So for me, I actually started focusing on community, community for my business, community for my online group. I think at the end of the day, if we can build really strong relationships and we can be so relationship focused, it's going to be a game changer, especially in the online world where there's the funnels and there's the automations.

If we can just show up as real people, that's what I love. That is what I love doing. So I love trying to be as transparent as possible. I'm so transparent with my clients about what strategies are working in my life, what's not working, what I've tried and failed, that I love transparency and I love relationships.

That is something that I just think if we can do more of that, we're going to be successful.

00:10:41:10 - 00:11:33:21

Lucy Kippist

100%, I absolutely love that, and I share your passion for that. The idea of making relationships, the key to that, to the central part of all the other work that you do. You also touched on your sales strategy, which is something I know that you promote a lot in your own work about helping us as women, to really get focused on that and to stop being afraid of selling.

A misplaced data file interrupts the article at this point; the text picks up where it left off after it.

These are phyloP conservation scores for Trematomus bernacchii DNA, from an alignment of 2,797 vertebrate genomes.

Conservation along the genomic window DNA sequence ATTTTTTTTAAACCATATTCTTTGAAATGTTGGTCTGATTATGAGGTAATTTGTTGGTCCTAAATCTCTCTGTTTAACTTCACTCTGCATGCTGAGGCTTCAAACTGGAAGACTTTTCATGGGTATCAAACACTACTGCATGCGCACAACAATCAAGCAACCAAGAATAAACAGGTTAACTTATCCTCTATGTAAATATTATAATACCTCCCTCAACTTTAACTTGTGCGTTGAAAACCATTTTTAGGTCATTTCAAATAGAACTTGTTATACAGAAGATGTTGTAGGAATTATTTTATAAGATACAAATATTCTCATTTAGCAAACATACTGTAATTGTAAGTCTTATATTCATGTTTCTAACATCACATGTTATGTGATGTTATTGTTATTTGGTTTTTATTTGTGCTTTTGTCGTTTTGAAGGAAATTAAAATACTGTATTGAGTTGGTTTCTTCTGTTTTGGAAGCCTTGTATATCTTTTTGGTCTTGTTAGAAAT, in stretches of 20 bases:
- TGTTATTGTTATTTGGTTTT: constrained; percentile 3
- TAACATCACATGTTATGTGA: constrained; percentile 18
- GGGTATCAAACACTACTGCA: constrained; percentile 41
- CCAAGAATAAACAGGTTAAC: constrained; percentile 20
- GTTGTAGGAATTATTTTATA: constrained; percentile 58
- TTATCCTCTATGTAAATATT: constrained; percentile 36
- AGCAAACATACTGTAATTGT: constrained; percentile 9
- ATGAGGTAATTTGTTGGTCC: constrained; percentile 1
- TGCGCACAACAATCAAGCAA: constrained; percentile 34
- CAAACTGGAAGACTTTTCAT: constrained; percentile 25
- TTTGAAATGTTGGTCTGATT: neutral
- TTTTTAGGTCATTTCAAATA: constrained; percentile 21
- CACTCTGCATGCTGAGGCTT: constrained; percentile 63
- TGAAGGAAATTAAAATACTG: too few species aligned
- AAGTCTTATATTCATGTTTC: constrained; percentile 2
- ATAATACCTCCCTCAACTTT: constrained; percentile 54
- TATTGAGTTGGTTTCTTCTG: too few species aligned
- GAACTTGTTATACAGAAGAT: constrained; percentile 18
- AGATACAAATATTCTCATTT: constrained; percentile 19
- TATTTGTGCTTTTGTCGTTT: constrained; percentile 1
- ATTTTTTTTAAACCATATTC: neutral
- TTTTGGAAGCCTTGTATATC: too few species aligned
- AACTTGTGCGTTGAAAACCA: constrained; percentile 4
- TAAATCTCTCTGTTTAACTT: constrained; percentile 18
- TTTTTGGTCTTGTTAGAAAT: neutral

I mean, we're in the business of business, we need to be able to sell. I love your approach, could you just share one tip with our community about how to help them move that needle in terms of being able to push out their sales strategy in a different way or taking a different mindset to the idea of selling.

00:11:34:12 - 00:13:27:12